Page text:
Single Payer is the Answer
August 28, 2013
I would like to respond to the letter “Let it die a quick death” (Aug. 15) where the author suggests that the Affordable Care Act will inflict “confusion and economic hardship.” Confusion, yes. Any new program will cause initial confusion until the kinks are worked out of it. Economic hardship is another matter.
For one, it is difficult to find a system which inflicts more economic hardship than our current health care chaos. Our reliance on private health insurance, augmented by public programs (if one is income-eligible or reached a certain age), has not produced a universal and sustainable health care for all citizens. Our grim statistics prove it. We pay the most for health care in the world; we get the least for it.
The author wrote that “I hate to see people suffer as much as anyone, but sometimes short-term suffering is a lot better than long-term chronic suffering.” I was curious by this. Does not being able to afford health care qualify as “long-term chronic suffering?” What about those who lose their insurance when they lose their jobs or those suffering under these high-deductible plans now in vogue? Is living under endless medical debt long- or short-term suffering?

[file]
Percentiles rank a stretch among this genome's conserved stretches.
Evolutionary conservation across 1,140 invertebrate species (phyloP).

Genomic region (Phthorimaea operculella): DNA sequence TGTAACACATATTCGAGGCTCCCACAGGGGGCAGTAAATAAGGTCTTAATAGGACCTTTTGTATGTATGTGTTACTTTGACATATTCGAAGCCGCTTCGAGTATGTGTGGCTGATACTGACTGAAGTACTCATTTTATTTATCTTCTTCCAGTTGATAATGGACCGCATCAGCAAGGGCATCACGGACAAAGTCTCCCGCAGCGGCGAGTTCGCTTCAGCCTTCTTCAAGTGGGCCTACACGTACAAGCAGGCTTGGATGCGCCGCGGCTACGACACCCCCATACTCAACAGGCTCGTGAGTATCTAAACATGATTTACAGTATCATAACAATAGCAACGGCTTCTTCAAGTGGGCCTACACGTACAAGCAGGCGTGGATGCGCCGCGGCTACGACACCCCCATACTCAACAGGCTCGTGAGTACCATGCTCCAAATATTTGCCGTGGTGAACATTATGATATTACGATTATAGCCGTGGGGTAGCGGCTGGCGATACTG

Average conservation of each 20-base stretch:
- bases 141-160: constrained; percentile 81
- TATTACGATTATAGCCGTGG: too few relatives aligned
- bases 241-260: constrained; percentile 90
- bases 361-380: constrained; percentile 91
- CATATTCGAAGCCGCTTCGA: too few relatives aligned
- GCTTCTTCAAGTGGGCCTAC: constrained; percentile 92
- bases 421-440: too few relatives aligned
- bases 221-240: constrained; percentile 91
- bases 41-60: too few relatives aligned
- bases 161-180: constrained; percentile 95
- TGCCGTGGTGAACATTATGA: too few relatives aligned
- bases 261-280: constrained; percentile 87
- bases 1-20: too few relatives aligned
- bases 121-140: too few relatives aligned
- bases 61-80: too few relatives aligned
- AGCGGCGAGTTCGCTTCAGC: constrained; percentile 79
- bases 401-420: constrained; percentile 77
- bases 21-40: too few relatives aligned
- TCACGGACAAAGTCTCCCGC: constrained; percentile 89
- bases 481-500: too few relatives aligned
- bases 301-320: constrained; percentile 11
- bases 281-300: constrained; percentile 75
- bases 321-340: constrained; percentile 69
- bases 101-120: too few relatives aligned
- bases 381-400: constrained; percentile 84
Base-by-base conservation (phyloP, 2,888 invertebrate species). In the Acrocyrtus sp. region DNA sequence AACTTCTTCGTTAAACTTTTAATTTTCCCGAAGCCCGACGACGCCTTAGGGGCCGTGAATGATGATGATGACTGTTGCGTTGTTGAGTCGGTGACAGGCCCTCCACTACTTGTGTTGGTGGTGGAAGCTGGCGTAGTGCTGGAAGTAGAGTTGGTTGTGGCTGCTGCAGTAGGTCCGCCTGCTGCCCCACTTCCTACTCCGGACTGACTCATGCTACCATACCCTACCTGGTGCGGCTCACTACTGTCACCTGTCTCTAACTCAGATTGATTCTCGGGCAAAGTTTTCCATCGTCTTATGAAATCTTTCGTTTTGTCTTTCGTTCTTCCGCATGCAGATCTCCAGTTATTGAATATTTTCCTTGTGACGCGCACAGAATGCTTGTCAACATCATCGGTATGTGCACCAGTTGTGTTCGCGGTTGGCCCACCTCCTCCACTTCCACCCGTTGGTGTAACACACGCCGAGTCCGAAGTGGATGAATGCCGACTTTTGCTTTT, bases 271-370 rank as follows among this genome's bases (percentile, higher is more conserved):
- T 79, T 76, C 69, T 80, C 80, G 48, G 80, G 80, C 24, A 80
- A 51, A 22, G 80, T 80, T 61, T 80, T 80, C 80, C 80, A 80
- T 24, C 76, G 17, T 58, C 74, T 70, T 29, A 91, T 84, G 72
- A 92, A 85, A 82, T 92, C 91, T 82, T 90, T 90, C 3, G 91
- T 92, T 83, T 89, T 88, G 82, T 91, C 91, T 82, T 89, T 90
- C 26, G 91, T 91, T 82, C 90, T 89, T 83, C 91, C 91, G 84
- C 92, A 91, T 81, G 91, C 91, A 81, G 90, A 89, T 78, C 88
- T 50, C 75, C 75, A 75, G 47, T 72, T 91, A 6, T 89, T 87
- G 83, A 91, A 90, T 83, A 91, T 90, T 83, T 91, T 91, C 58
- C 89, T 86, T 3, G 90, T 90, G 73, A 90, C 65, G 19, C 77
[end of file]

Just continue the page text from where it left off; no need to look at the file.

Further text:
I concur with the author on one point. Obamacare will not end the ordeal. Rather, it will mitigate it somewhat. Sadly, Obamacare still relies on private insurance. Contrary to the author’s belief that “Private enterprise responds and acts much more quickly than government,” it is what has brought us to the dire need for reform. It acts and moves according to a certain set of principles, which are not compatible to the universal need of all of us for health care.
The response we need is single payer.